Wasmannia sigmoidea (Mayr)

Longino, J. T. & Fernández, F., 2007, Taxonomic review of the genus Wasmannia., Advances in ant systematics (Hymenoptera: Formicidae): Homage to E. O. Wilson - 50 years of contributions. (Memoirs of the American Entomological Institute 80), pp. 271-289: 281

publication ID

21284

persistent identifier

http://treatment.plazi.org/id/4F9AE255-D823-433E-9826-1797E9F8CBBA

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Christiana

scientific name

Wasmannia sigmoidea (Mayr)
status

 

Wasmannia sigmoidea (Mayr)  HNS 

Tetramorium sigmoideum Mayr  HNS  (in Radoszkowsky), 1884: 33. Syntype worker: Cayenne , French Guiana (Jelski) [ NMW]  (examined, one worker here designated LECTOTYPE). Combination in Wasmannia  HNS  and description of queen and male: Forel, 1893: 386.

Comments

Wasmannia sigmoidea  HNS  is the second oldest name in the genus and to date has been poorly characterized. It has never been satisfactorily differentiated from other species in the genus, particularly rochai  HNS  . Forel (1884) identified material from St. Vincent Island in the Antilles as W. sigmoidea  HNS  , and described the queen and male. We have not been able to examine the workers of this collection, but the queens match queens of sigmoidea  HNS  from Puerto Rico and Costa Rica.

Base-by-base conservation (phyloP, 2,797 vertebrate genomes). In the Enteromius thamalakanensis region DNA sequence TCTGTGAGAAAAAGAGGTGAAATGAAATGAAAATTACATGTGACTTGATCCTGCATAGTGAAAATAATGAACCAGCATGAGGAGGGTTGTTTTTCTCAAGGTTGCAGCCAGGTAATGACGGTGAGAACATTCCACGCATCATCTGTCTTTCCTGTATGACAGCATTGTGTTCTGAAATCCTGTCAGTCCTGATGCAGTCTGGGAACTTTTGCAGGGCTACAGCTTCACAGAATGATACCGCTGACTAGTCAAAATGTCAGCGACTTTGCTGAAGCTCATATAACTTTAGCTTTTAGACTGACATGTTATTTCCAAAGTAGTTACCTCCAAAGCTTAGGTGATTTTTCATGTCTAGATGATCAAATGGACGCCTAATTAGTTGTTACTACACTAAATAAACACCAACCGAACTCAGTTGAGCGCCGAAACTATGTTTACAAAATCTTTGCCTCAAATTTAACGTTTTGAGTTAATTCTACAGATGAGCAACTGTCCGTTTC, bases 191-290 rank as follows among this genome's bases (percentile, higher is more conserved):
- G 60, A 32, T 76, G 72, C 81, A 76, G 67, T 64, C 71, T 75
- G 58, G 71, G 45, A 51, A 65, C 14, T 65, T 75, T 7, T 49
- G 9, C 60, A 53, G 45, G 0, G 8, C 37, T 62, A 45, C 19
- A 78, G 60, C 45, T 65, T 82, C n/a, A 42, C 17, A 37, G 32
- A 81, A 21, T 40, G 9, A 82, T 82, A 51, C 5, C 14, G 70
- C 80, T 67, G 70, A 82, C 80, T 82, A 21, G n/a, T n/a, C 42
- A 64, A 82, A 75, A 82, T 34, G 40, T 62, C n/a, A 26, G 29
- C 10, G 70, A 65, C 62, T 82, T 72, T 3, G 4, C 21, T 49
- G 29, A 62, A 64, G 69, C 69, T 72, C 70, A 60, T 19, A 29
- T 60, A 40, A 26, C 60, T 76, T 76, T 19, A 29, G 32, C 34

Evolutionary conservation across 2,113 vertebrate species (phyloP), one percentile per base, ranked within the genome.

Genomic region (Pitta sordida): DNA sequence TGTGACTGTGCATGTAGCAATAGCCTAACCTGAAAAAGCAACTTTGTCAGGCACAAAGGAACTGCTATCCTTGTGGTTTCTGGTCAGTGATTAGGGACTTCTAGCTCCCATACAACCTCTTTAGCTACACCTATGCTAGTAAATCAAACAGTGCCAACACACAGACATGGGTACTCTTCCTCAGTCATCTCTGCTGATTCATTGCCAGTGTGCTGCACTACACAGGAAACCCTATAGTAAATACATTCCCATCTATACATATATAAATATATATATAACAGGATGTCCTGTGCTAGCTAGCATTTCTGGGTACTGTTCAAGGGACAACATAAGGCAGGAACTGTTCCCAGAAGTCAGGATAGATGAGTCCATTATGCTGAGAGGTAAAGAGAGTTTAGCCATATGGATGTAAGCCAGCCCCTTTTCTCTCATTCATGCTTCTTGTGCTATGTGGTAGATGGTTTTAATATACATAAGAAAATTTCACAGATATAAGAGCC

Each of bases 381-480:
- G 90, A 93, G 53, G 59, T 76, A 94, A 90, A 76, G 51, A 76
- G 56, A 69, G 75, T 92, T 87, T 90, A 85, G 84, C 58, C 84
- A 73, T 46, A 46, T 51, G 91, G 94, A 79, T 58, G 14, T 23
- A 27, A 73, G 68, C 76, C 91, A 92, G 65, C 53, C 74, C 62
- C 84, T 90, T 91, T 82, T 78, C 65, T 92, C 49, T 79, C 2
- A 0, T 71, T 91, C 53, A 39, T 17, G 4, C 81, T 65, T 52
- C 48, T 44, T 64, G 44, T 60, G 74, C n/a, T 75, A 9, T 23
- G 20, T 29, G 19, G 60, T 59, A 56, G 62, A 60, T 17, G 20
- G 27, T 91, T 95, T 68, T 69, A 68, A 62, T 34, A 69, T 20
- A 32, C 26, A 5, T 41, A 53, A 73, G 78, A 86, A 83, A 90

Kempf (1972) gives the range of sigmoidea  HNS  as Guianas, Antilles St. Vincent, Grenada, and Santa Catarina state of Brazil. The Guianas are listed because of the type locality in French Guiana and some Surinam specimens he tentatively identified as sigmoidea  HNS  (Kempf 1961). The St. Vincent record is based on Forel ’ s publication. We do not know the basis of the Grenada record. The Santa Catarina record is based on a published record by Mayr (1887), which is a misidentification of specimens of affinis  HNS  (see under affinis  HNS  ). We have examined abundant material from Puerto Rico, multiple collections from Costa Rica, and a collection from Guarico state in Venezuela. Thus the current known range of sigmoidea  HNS  is circumcaribbean.

The few Costa Rican records are as follows. David Olson collected workers during his study of Winkler and pitfall trap sampling methods at La Selva Biological Station (Olson 1991, as Wasmannia  HNS  sp. 1). This was the only known collection from La Selva, in spite of intensive inventory effort there (Longino et al., 2002), until an August, 2004 collection of workers and alate queens from the rootball of a palm tree in the laboratory clearing. Workers occurred in four different samples from the Project ALAS expeditions to the 500 m site on the Barva Transect: two Malaise trap samples, one flight-intercept sample, and one sweep net sample (Table 2). It is likely that sigmoidea  HNS  prefers open and synanthropic habitats, hence its undersampling in Costa Rica, where sampling emphasis has been in forested habitats.

NMW

Austria, Wien, Naturhistorisches Museum Wien

NMW

Austria, Wien, Naturhistorisches Museum Wien

NMW

Austria, Wien, Naturhistorisches Museum Wien

NMW

Austria, Wien, Naturhistorisches Museum Wien